Is “Devils Rejects” a better film than HOTC? ^ I think it’s an infinitely better film. I mean, its not done yet, so I don’t know the total impact. That’s the weird thing about movies. I know scenes that have been finished are infinitely better than the last movie. Does it work completely? I don’t know, its not finished. It’s hard to say. I think it’s a far superior movie on a lot of levels, and I think the cast, and the new people, like William Forsythe, and people who are returning like Bill, Sid, Sheri, I think that when people see them in this movie they’ll say, “Wow, I didn’t know they had that inside of them”. They’ve really done stuff that I don’t think they knew they had inside of them!
Rob has revived the careers of some cult faves. Feel unappreciated by Karen Black? (Karen Black, horror icon, refused to come back to work on the sequel, though he basically brought her out of oblivion when he gave her a starring role in “House of 1000 Corpses”.) ^ Nah, I don’t look at it that way. I really like calling people up and having them come in, and you hope everyone comes in happy to do things, and they are. Cause you don’t end up meeting anyone until its almost too late, everyone from PJ Soles, and everyone has been super happy, and super cool. They gave it 100%. They all admitted that they came in suspicious, that they were going to have a miserable time, but it’s the best fucking time they’ve ever had on a movie. Cause it’s a pretty low-key atmosphere. There’s no yelling and screaming.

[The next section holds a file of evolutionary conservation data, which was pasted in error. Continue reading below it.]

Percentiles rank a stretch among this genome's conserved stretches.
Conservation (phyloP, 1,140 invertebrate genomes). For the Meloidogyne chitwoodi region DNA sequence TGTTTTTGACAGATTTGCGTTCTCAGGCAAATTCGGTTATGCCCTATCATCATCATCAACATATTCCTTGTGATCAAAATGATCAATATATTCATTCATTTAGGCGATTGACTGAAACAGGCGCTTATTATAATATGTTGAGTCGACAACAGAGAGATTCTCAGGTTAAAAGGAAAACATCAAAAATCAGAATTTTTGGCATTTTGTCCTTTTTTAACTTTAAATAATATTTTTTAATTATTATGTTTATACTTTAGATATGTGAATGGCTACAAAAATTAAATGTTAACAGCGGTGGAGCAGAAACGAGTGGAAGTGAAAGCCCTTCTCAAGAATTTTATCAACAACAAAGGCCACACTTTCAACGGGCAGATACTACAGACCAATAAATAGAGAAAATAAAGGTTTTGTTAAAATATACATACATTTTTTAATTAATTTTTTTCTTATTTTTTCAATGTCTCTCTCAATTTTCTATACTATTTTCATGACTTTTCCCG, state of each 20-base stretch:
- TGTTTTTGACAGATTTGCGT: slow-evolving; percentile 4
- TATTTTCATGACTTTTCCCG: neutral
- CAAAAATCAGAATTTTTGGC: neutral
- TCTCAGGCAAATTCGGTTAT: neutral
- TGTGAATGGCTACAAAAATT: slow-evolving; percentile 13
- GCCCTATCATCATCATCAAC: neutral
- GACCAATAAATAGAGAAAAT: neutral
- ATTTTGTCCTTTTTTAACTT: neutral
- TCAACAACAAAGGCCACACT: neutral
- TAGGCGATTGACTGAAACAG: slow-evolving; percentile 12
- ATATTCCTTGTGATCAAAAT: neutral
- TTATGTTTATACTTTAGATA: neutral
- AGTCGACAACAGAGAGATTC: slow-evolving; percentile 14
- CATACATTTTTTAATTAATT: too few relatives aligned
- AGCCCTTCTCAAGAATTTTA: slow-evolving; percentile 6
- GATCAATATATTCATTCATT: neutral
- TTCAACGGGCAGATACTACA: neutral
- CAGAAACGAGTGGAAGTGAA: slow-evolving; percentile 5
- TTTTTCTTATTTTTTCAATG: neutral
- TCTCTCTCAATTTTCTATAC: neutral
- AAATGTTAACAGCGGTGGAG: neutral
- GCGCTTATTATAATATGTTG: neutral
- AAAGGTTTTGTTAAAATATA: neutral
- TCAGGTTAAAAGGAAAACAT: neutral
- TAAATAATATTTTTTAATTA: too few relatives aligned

What is PJ Soles really like? (PJ Soles is my hero: Riff Randall in “Rock N’ Roll High School”, and one of the evil chicks in “Carrie”. She also gets killed in “Halloween” opposite Jamie Lee Curtis. She was naughty and had sex.) ^ She’s great. She’s funny. She was only here for one day and we were working the whole time, but she was fun to be around. I just talked about her the other night cause I was at my friend Johnny Ramone’s House, and him and his wife got into an argument 20 years later about PJ Soles. She was like (Rob does his angry wife voice) “I remember seeing her coming out of your fucking hotel room when you were making “Rock N Roll High School”. What the fuck was that all about?” And I brought it up to PJ. She said, “Oh, that was nothing. The director wanted me to talk to Johnny cause he was nervous. I was married to Dennis Quaid at the time.
How important is the Internet been to his film’s success? ^ The Internet is like, the mystery thing. You know its super important but its hard to gauge what its doing. I feel it won this movie. Even in the last four years it seems like it’s changed. You really can feel the effects of it cause it’s so fast. What it takes a magazine two months to mention, the Internet says right away. This’ll be on someone’s website later tonight.
Does he have a release date yet for “Devil’s Rejects”? ^ Lions Gate has been really cool. They haven’t rushed us to make a certain release date. We’re talking January/February. Right after Christmas.